Can Biodiversity, A Public Good, be Delivered on Common Land through Management Organisations Founded on Optimising Private Property Rights?

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2008
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Abstract
"In Cumbria with over 30% of Englands Common Land many voluntary commoners associations exist to manage common rights for grazing. In the last 20 years the increasing demand for public goods has lead Natural England to work with commoners associations to deliver the favourable condition of vegetation on designated land. "Favourable condition is demanded by UK and European legislation and in many cases constrains the optimal agricultural use of private property rights on common land. This has resulted in Natural England paying commoners associations to reduce grazing for a period of time with the objective of achieving a recovery in the vegetation condition. In many cases the agreement is complied with but success can be limited if some commoners refuse to participate, or sign up and then fail to comply with the terms. Rarely is action taken by commoners in the association against other commoners. Why is this and what can be done? "If one commoner infringes rules on grazing he often had a negative impact on other commoners to enjoy their rights; hence there was an incentive to enforce the rules. The overlaying of national legislation has proved a challenge for associations who have limited incentive and powers to enforce agreements. It is argued that this is primarily because commoners are concerned with private property rights and the delivery or otherwise of public goods has no impact on their private rights. Arguably the impact of national legislation and government support to agriculture has also led to a weakening of some local associations capacity to enforce any rules. "Options will be explored to enhance the capacity of commoners associations both through statutory councils and the improved governance of existing structures."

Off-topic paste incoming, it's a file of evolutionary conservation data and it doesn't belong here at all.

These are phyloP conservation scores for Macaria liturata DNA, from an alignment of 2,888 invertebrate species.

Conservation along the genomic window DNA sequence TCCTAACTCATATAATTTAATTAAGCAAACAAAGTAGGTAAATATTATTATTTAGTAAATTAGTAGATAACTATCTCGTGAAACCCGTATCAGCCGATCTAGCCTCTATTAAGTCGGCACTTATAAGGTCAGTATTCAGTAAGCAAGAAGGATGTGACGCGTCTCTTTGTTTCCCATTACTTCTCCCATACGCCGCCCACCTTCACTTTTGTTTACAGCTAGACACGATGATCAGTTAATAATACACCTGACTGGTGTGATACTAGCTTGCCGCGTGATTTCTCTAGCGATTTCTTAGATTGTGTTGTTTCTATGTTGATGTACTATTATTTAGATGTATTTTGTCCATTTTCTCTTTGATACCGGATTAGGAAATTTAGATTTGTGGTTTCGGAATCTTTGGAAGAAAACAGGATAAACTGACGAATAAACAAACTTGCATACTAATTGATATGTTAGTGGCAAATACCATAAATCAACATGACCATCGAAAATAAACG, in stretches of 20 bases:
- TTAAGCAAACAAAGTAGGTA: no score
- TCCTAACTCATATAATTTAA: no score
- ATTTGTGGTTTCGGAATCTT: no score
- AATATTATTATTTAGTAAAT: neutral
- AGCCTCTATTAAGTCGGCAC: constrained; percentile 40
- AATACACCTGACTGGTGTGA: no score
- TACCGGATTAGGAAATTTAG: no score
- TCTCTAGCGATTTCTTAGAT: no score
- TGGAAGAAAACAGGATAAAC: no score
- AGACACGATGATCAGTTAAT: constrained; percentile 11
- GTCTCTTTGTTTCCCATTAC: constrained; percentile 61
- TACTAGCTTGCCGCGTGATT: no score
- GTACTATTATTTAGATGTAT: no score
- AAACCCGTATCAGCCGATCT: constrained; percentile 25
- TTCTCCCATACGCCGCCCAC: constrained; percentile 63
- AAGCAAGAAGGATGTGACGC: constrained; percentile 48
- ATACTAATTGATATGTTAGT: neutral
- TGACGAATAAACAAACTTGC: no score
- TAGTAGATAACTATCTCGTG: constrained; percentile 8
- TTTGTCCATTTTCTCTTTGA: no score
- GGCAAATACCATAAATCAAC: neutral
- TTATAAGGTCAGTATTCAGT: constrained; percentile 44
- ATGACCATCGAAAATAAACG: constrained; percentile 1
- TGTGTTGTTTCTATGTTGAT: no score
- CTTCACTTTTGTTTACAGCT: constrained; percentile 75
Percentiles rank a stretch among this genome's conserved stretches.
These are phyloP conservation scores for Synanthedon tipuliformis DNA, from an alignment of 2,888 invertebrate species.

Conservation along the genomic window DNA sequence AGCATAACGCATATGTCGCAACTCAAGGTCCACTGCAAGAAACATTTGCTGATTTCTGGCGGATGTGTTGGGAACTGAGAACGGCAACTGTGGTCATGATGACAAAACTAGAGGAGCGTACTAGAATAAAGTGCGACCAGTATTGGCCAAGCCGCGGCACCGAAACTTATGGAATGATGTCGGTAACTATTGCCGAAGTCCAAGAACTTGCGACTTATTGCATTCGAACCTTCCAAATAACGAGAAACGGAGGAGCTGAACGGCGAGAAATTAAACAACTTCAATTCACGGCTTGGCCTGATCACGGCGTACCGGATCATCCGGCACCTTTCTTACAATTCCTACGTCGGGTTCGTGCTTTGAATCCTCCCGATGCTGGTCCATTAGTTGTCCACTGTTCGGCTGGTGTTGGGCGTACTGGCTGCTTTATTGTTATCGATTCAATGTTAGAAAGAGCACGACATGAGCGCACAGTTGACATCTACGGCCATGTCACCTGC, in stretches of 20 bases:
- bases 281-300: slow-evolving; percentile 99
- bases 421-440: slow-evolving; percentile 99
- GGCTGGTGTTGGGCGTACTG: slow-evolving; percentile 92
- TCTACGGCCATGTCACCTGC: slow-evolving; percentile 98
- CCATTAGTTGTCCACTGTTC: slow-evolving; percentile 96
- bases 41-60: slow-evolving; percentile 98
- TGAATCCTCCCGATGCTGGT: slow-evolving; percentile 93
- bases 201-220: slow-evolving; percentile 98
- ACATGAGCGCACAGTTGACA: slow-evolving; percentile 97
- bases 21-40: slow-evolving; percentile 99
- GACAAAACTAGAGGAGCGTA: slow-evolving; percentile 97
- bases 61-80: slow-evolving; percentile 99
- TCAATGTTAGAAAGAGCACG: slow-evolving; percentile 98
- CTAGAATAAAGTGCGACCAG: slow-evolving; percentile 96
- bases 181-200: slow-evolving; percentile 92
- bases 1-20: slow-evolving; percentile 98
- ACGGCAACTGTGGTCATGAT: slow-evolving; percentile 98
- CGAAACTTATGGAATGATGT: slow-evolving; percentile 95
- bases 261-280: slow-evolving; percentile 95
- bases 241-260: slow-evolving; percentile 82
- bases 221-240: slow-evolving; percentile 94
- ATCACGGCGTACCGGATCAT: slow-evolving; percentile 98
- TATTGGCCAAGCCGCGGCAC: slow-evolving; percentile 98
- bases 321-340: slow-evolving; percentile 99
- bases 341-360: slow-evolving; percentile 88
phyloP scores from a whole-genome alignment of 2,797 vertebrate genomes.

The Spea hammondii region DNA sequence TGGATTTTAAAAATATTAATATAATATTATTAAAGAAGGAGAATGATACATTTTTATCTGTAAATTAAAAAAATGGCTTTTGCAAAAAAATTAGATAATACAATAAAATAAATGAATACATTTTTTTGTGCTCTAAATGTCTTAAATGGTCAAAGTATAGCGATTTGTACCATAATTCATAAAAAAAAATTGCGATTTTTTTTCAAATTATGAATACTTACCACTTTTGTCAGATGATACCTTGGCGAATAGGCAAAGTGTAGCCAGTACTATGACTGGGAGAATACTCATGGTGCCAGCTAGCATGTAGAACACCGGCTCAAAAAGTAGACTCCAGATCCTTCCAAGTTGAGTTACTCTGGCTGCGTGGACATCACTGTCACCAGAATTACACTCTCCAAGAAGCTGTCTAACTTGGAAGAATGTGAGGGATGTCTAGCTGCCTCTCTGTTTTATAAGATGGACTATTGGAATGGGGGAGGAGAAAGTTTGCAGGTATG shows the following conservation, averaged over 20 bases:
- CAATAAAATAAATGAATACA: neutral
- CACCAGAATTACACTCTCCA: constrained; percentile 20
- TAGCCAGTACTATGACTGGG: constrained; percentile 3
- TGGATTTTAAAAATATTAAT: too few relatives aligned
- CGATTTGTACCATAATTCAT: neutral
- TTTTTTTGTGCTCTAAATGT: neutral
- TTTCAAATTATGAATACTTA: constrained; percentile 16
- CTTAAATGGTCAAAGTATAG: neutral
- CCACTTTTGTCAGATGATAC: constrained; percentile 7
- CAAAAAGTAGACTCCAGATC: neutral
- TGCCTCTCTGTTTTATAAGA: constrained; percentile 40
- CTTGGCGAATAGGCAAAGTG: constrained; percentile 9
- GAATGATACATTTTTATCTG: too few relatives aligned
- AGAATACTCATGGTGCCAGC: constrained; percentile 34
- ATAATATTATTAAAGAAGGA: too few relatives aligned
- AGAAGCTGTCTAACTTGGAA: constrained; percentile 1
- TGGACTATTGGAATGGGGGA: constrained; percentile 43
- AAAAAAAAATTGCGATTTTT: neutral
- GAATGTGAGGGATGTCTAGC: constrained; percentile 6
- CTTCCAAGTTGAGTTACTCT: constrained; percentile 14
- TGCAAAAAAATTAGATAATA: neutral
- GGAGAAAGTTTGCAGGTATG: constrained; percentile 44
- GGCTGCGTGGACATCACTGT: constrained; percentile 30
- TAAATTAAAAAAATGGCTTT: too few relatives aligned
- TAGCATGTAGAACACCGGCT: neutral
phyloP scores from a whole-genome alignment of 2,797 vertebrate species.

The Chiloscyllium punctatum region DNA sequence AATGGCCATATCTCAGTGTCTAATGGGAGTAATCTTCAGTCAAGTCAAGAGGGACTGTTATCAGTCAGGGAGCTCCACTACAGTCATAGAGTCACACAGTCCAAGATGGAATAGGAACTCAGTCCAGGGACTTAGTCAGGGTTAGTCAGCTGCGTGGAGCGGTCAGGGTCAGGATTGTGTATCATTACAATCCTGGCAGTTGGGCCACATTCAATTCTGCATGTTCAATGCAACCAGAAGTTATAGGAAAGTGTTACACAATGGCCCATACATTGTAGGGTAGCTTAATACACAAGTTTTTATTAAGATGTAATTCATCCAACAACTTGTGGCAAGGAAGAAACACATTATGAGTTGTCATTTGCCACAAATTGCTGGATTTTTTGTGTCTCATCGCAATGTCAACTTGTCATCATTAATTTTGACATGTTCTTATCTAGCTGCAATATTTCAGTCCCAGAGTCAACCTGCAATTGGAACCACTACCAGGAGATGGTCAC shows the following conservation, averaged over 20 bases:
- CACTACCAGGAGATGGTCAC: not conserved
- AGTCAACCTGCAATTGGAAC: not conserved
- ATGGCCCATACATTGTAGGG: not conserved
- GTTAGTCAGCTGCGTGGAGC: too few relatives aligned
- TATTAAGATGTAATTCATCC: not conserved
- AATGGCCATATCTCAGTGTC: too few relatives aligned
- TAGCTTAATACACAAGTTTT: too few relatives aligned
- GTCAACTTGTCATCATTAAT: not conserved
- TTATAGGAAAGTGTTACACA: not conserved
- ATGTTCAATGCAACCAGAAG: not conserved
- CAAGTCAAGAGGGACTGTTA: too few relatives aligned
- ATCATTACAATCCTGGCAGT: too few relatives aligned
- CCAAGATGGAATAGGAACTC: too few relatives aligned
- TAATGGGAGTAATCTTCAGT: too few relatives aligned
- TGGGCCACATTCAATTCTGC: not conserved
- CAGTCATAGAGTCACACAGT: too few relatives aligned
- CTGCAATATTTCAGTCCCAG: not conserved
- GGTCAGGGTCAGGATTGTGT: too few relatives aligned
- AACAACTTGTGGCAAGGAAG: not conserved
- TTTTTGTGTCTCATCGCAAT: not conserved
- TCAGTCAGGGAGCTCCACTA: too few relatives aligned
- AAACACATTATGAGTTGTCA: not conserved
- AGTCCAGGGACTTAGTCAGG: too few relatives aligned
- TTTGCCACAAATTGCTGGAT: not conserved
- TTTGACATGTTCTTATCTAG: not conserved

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governance and politics, property rights, public goods and bads, protected areas, IASC
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